Every year in the United States, medical students continue to confront the increasingly large financial burden and complex time management necessary for travel during residency interview season. The Association of American Medical Colleges (ACGME) has changed the in-person interviews to a virtual format for 2020–2021 residency interviews [1]. Given the competitive nature of residency interviews, online meetings can be concerning for applicants. Every year in the United States, medical students continue to confront the increasingly large financial burden and complex time management necessary for travel during the residency interview season. Applying to residency in the United States is a complex and cumbersome process, both emotionally and financially. It is a lengthy process that starts with selecting a specialty during the medical school and sending the application to the desired institutions in September. The programs review the applications and offer an in-person interview if the applicant meets the qualifications. Tens of travels will follow this to each institution for the interview. Eventually, the applicants and programs rank each other, and the future residents will be selected, if the applicant will be matched, in March of each year [2]. According to the Association of American Medical Colleges (AAMC), the average number of residency applications per student in U.S. public medical schools was 60.5 in 2018, up from 48.8 in 2014 [3]. A study published in 2014 found that the average number of interviews for fourth-year medical students was 12.3, and 65.7% of students spent between $1,000-$5,000 during the interview season [4]. Expenses include travel (airfare, lodging, transportation, etc.), meals, clothing, application fees, match fees, and other additional costs. As the average number of applications per student in the U.S. continues to rise, so might the average cost of total expenses for a residency interview season. In 2015, the AAMC found that 79% of fourth-year medical students thought the expenses related to travel were overly burdensome [5]. Time management also lends its own challenges, as one study found the average applicant commits 20 days away from medical education to pursue their residency interviews [6]. More so now than ever are researchers looking for ways to alleviate this growing strain on an already overloaded population of limited financial means. Recently, studies have found the use of web-based interviews as a possible solution, as they are cost-effective, reduce scheduling conflicts, and decrease time away from educational pursuits [7].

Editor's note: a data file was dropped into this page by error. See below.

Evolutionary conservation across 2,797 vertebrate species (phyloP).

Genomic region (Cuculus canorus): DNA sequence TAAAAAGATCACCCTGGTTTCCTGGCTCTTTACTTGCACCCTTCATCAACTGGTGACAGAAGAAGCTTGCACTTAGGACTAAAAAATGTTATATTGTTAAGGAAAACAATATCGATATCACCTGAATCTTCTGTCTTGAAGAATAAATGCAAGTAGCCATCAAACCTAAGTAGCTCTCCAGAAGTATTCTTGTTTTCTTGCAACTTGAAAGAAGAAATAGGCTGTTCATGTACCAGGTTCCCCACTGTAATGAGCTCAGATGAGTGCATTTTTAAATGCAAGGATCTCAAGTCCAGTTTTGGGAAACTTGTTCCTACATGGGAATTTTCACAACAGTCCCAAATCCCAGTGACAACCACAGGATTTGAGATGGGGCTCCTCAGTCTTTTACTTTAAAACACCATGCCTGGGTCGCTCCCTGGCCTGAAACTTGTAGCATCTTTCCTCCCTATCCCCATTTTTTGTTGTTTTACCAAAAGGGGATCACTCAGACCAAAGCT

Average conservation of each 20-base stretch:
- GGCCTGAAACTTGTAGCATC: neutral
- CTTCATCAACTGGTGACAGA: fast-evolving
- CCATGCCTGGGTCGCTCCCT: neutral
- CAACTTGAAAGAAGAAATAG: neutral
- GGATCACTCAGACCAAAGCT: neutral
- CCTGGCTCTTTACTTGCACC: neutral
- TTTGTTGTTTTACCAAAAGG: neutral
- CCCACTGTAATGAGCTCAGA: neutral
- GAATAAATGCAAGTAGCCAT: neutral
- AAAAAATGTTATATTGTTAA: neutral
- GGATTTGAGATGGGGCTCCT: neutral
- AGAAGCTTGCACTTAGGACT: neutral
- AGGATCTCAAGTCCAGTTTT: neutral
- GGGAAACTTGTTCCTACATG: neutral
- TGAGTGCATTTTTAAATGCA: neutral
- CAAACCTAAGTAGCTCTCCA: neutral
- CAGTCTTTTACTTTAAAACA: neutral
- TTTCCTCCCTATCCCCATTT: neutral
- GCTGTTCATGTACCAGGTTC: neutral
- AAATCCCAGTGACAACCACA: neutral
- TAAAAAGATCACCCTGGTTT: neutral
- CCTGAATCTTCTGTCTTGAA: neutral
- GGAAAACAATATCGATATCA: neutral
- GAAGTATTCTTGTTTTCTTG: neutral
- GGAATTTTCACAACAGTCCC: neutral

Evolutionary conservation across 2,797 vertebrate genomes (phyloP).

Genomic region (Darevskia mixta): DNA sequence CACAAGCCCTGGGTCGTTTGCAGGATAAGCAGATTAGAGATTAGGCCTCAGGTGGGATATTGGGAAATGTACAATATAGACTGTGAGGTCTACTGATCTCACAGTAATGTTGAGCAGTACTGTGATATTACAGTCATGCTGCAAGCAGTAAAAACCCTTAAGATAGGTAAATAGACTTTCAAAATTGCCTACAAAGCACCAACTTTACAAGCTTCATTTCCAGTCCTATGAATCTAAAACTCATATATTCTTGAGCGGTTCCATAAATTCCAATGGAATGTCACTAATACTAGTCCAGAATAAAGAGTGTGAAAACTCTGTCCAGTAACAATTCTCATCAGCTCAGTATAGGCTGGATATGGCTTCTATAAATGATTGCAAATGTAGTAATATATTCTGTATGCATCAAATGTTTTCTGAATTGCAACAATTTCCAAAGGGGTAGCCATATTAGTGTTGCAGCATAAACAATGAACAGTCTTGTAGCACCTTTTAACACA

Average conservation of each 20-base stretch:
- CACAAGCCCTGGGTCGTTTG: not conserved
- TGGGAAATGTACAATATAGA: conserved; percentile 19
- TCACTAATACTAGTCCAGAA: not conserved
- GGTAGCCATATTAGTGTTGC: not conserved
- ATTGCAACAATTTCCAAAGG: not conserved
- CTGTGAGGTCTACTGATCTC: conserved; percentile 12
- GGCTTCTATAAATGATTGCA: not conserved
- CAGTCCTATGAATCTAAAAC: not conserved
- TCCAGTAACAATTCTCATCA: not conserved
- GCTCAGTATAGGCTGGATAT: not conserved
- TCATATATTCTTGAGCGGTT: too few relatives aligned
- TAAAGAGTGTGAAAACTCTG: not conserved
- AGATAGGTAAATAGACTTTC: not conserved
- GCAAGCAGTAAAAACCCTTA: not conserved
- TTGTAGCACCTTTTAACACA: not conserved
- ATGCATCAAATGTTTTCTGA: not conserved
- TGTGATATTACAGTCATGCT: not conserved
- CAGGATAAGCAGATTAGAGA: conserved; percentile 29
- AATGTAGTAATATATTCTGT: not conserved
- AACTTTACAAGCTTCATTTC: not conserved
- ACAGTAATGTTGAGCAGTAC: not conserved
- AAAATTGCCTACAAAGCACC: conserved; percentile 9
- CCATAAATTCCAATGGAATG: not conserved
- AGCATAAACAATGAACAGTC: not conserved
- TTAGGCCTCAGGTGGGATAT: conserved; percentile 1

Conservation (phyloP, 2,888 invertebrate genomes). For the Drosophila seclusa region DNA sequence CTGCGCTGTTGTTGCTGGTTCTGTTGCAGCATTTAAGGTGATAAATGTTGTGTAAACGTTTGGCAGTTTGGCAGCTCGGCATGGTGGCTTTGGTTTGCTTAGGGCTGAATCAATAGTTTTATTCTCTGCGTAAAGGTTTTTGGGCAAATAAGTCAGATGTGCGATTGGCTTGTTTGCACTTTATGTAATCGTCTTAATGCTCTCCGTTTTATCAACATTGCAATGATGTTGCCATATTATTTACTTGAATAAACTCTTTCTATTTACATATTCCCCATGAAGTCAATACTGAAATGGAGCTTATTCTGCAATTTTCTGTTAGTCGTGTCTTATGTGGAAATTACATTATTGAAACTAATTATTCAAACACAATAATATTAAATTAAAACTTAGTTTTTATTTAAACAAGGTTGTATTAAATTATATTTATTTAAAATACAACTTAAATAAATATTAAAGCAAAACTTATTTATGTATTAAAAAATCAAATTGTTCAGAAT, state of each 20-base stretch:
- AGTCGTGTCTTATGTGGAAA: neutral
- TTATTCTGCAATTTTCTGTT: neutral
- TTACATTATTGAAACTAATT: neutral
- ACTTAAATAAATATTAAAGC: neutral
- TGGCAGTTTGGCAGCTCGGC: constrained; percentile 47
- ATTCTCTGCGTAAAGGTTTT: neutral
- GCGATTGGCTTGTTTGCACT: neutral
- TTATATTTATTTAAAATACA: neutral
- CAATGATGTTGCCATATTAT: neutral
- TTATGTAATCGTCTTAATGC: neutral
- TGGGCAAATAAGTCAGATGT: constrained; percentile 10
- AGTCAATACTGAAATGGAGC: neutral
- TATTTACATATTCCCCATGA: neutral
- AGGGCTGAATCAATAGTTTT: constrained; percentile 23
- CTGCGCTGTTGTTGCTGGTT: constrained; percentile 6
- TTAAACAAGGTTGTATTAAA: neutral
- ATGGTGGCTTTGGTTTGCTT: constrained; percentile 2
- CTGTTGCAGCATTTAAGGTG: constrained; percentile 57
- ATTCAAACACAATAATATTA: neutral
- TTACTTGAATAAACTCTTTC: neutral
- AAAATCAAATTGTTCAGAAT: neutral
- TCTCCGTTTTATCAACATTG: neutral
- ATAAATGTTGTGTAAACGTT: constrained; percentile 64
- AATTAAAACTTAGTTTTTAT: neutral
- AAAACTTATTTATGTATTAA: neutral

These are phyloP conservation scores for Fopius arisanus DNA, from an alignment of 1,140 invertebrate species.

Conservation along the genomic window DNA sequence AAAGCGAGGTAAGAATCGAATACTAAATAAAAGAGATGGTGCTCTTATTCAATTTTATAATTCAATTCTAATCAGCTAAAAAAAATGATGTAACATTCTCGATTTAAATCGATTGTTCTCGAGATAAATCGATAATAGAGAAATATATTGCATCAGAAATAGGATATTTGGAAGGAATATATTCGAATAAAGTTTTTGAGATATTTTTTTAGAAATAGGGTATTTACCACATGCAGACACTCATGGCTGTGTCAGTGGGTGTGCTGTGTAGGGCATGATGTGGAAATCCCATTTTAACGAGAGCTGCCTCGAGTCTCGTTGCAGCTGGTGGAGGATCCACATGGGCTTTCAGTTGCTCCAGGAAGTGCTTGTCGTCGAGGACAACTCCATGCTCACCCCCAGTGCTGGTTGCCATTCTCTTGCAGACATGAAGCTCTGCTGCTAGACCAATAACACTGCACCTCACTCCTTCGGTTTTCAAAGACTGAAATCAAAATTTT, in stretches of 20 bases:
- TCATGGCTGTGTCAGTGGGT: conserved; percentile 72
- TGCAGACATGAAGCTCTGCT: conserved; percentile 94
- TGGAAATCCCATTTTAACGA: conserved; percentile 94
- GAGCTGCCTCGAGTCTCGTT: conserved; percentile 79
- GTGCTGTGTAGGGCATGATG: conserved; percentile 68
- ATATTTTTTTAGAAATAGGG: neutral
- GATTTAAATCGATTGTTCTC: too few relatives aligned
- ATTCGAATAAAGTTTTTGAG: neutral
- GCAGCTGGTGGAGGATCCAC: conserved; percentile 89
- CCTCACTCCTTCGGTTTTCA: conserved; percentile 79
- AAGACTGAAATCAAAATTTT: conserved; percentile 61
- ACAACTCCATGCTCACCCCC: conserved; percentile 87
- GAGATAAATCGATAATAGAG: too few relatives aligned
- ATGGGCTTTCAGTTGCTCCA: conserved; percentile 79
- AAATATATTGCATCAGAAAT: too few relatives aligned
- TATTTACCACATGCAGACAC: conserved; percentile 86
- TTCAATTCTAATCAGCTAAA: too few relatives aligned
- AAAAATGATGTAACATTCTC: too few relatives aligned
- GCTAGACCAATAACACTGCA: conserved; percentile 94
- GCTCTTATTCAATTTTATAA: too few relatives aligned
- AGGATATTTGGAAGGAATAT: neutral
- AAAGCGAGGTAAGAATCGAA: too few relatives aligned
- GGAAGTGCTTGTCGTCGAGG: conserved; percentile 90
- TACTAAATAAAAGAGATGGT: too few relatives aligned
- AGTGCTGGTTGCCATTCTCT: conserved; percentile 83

Although this may prove to be a valuable solution, in theory, it requires the approval, and thus, participation of medical students and faculty. Our study aims to evaluate the current perception of medical students and residents on the use of virtual-interviews for residency applications in the United States in lieu of in-person interviews.